LAYOUTS & VARIATIONS
As you are using a computer to browse and read this website, it's quite fitting to start with a virtual Timesaver layout. Ron Paludan (RailwayStation.com) has created a faithful reproduction of the original layout as a route for the Microsoft Train Simulator.
View of the general layout (above) and industries being served on this Timesaver layout (below)
Screenshots are © Roy Paludan. Reproduced with kind permission.
Looking at the vast number of layouts built by model railroaders following in the footsteps of John Allen and his Timesaver, one quickly finds that there are three types of "Timesaver layouts": First of all, we have layouts which follow the original very closely, displaying the original trackplan and no scenery - ready for a game of pure model railroad chess. Then, there are those layouts which follow the original trackplan on a scenicked layout. And finally, there's those layouts which are usually described as being "based on the Timesaver", very often meaning that the trackplan has been modified one way or the other while keeping the operational concept of moving stock to sidings which have limited storage capacity.
Today, you will find quite a variety of Timesaver layouts or Timesaver variations featured on the web (If you have one too, let me know, and I'll add it to the list).
New material is published on the internet daily, but there's also a fair number of webpages which disappear at the same time. I have decided to flag links rather than just deleting them if there is a problem, because not all access problems are permanent. However, if the problems persist, you can try to access the link through the Internet Archive. If that doesn't help, well - sic transit gloria mundi.
Non-scenicked Timesaver layouts
- The Prince William County Model Railroad Club probably holds the record for building the largest number of original Timesaver layouts in one go - 25 of 'em, for a Boys Scout Jamboree; lots of pictures and interesting notes here
- A German N scale Timesaver layout which, like the original, is tracks only on a bare piece of wood - good notes on operation too (in German)
- Dale Burnett has kept some records of his experiences with a non-scenicked Timesaver layout
Scenicked Timesaver layouts
- Charlie Comstock's Southern Pacific Timesaver module features great scenery and model photography
- The Radum & East Pleasanton features some operational notes regarding equipment used [original URL defunct, link is through the internet archive]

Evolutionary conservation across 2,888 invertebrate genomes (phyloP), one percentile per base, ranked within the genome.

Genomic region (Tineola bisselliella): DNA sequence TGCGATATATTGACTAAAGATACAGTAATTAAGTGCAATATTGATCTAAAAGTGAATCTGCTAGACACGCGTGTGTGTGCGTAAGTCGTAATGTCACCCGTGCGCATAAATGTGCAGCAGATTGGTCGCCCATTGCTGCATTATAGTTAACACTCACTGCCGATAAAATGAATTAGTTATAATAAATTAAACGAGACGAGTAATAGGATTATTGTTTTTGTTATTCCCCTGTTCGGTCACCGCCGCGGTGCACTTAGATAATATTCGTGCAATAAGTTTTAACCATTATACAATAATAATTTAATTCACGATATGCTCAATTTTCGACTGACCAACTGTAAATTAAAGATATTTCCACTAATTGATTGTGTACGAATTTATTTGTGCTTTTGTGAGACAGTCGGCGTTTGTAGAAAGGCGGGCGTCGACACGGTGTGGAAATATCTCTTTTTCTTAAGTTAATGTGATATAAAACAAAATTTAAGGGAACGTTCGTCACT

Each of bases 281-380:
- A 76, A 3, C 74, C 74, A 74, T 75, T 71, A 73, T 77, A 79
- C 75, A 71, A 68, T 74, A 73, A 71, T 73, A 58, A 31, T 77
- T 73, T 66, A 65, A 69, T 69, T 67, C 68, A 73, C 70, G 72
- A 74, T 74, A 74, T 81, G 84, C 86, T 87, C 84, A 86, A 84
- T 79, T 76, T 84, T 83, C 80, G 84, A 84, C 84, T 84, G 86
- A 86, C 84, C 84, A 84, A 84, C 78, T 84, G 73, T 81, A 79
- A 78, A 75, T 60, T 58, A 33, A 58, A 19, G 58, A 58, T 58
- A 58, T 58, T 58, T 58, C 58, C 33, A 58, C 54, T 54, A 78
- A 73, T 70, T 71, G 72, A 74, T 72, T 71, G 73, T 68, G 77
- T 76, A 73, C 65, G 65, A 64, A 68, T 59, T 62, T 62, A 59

- Chris Gilbert's Canadian Pacific Much Chattering & Little Work Shortline is a BIG timesaver - small wonder, it's large scale, running in his garden, and lovely to look at [original URL defunct, link is through the internet archive, but not all pages have been archived]
- Galen Gallimore's Murdock's Landing is a superb example of how you can coat the operational potential of the Timesaver in beautiful scenery - and end up with a layout which is also great to ljust ook at
Timesaver layout variations
- The Stockholm Modelljaernvaegsklubb has a nice webpage on two Timesaver layout variations very close to the original trackplan - if you don't mind having to exercise your Swedish. This is a good example to show that the timesaver need by no means be restricted to US prototype modelling
- Scot Osterweil's NYC Highland Terminal switching layout is a variation of the timesaver, with lots of useful figures and information
- Bill Rutherford's Rose Industrial Park is an NTRAK module featuring the timesaver
An interesting variation is to combine the two classic shunting puzzles, i.e. Inglenook Sidings and the Timesaver. Straightforward as this may sound, it's not that easy to come up with a really working combination. Paul Van Hove not only managed to do this with his trackplan for an N scale layout he is currently building, he also gave the whole layout a credible industrial background: the Timesaver layout is a paper mill, and the Inglenook Sidings layout becomes a yard serving this paper mill.
(copyright Paul Van Hove, used with kind permission)
- Kato USA has a (double) Timesaver layout plan, but they have blocked any direct links to individual pages on their website, which keeps throwing you back to the main index page... great models, but their website is definitely something else :-(
- Brandy Bruce-Sharp has two Timesaver layout variations for large scale trains
- Carlos Carreter has a Timesaver trackplan for a project layout modelling Spanish Railways prototype as well as some operating notes (in Spanish)
Obviously this kind of "game" is an ideal candidate for the computer, and that's just the way I personally first came across the "Timesaver" when I read a review in Model Railroader of a software product called "RR Switch", which basically is a variation of John Allen's original concept. It sounded so interesting I ordered my copy from the author, Fred Miller, straight away. As a result, I not only got hooked on the computer game, but also on the general idea of the "Timesaver".
This screenshot of "RR Switch" v 4.5 (if you think it looks slightly odd, remember the year was 1989 and computers ran on DOS 3.1 with glorious 16 colour EGA...) nicely illustrates what the "Timesaver" and its variations are all about and how they work. The example illustrated here is a fairly easy switching order, with no new cars to be spotted and just a reshuffle of what's already there. (v 5.0 of RR Switch can be downloaded here, while v 8.5 is available directly from Fred Miller at Challenge Products)
Back to the Model Railways Shunting Puzzles Website main page
Page created: 18/OCT/2002
Last revised: 14/SEP/2005